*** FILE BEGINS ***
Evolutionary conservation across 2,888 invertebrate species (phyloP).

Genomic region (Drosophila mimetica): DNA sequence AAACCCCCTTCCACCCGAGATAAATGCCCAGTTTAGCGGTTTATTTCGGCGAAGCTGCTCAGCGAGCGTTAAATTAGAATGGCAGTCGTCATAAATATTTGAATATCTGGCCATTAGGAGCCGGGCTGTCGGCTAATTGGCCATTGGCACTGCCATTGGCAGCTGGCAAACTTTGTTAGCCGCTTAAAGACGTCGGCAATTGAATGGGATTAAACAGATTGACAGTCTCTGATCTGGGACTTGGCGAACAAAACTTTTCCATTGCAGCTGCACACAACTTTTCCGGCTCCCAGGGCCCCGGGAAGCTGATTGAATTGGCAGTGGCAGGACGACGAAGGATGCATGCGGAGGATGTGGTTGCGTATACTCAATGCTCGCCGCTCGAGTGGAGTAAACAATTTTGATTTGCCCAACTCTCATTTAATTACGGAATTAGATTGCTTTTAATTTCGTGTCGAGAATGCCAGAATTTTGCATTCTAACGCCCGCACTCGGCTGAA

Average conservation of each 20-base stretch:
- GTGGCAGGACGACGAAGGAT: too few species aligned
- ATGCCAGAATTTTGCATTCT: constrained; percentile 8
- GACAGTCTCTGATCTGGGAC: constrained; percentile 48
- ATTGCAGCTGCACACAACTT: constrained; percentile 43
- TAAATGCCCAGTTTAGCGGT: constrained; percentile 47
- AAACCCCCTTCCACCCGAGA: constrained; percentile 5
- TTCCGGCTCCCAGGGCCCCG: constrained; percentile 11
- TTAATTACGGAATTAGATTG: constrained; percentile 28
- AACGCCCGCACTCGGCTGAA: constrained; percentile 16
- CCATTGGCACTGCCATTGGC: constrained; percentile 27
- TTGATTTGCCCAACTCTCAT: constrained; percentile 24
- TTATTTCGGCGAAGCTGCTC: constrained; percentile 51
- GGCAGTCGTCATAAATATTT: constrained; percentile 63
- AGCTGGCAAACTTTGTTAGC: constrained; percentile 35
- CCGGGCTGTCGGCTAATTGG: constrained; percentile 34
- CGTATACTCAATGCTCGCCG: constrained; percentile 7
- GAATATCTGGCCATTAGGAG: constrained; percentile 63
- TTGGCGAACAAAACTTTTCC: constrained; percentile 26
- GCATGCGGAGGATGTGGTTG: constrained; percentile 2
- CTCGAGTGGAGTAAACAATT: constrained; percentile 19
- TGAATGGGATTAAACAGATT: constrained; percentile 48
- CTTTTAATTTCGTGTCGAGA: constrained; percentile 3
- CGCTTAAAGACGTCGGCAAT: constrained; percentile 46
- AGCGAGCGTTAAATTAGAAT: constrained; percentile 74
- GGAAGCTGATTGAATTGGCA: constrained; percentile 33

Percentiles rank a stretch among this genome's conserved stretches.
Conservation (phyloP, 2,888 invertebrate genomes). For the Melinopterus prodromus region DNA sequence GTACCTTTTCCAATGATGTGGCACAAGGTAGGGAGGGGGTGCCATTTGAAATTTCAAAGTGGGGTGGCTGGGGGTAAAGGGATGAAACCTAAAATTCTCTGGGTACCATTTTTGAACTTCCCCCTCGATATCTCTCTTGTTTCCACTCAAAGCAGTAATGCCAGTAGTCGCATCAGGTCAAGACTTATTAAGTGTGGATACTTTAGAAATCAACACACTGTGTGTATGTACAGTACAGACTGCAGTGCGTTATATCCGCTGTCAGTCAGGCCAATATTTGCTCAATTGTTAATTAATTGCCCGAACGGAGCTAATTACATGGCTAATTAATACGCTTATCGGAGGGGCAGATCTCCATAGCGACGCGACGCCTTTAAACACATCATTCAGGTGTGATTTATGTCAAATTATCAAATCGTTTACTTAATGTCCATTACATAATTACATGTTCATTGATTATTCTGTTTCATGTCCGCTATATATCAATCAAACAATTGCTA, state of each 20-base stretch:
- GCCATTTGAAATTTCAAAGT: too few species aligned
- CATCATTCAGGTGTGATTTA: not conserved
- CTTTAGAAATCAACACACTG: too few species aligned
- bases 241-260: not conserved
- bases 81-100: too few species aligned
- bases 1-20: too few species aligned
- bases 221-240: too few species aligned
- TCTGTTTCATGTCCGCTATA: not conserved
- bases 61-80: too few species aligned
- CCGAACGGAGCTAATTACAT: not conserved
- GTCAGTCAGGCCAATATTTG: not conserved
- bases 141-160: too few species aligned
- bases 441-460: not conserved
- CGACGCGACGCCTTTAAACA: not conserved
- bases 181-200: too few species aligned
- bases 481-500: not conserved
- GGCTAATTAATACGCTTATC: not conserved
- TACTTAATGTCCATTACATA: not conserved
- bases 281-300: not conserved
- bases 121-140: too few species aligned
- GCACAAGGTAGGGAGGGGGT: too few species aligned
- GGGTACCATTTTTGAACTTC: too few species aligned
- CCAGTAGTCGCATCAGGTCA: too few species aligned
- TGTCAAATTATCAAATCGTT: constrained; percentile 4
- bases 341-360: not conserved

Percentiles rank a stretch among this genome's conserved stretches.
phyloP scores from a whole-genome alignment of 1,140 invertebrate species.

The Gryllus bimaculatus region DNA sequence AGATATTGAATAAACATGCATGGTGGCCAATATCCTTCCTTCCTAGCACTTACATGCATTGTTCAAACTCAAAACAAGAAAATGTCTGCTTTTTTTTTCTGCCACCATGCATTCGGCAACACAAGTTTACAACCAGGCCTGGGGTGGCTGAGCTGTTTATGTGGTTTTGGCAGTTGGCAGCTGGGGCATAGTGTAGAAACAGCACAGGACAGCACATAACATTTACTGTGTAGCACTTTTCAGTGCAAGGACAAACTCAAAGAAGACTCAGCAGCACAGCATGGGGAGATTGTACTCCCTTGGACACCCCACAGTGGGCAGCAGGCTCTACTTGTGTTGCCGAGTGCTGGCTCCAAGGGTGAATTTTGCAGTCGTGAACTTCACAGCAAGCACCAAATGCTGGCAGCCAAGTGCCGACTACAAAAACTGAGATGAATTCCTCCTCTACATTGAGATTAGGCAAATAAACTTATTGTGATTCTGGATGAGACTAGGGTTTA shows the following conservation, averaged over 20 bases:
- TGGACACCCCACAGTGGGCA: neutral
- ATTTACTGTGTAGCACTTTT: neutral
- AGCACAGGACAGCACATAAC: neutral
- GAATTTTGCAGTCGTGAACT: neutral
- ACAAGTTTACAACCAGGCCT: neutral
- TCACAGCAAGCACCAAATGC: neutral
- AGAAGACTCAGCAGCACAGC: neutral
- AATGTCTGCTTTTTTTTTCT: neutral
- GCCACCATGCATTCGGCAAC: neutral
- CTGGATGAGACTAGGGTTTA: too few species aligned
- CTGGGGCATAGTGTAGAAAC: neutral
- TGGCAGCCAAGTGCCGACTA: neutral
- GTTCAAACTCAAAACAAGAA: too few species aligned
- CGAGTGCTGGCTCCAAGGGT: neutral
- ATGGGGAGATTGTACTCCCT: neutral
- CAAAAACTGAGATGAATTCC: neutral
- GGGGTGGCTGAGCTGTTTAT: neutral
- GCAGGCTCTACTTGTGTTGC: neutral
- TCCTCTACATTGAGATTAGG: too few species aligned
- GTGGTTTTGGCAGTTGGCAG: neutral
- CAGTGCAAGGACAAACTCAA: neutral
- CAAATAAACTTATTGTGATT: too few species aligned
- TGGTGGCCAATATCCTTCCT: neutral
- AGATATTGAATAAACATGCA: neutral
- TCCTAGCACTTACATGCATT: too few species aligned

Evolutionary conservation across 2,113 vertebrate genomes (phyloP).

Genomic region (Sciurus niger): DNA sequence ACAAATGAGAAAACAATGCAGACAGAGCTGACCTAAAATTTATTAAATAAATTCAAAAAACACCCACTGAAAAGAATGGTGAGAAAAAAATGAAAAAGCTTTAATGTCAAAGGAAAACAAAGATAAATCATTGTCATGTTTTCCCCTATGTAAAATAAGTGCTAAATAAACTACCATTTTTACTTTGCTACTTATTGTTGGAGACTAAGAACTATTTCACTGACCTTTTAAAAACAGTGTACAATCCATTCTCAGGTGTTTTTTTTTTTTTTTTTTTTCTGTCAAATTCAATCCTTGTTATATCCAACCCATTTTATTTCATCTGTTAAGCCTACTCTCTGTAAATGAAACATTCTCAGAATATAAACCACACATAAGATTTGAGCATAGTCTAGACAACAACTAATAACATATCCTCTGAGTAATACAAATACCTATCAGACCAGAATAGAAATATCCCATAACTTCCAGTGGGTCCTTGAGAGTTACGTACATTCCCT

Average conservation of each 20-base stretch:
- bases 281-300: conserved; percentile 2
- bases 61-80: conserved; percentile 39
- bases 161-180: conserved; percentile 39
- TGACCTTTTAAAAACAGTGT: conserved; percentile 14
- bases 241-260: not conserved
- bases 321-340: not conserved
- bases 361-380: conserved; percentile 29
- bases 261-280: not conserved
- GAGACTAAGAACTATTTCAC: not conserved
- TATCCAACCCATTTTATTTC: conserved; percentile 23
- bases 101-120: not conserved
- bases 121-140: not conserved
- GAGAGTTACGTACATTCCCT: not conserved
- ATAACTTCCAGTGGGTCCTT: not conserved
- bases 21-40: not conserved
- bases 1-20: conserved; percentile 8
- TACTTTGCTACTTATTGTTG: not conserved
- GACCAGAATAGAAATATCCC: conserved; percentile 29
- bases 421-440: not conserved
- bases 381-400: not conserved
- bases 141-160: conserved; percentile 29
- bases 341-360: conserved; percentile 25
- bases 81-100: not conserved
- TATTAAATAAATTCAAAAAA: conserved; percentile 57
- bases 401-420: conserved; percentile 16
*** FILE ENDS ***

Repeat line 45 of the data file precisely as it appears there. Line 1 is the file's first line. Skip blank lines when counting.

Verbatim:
- bases 181-200: too few species aligned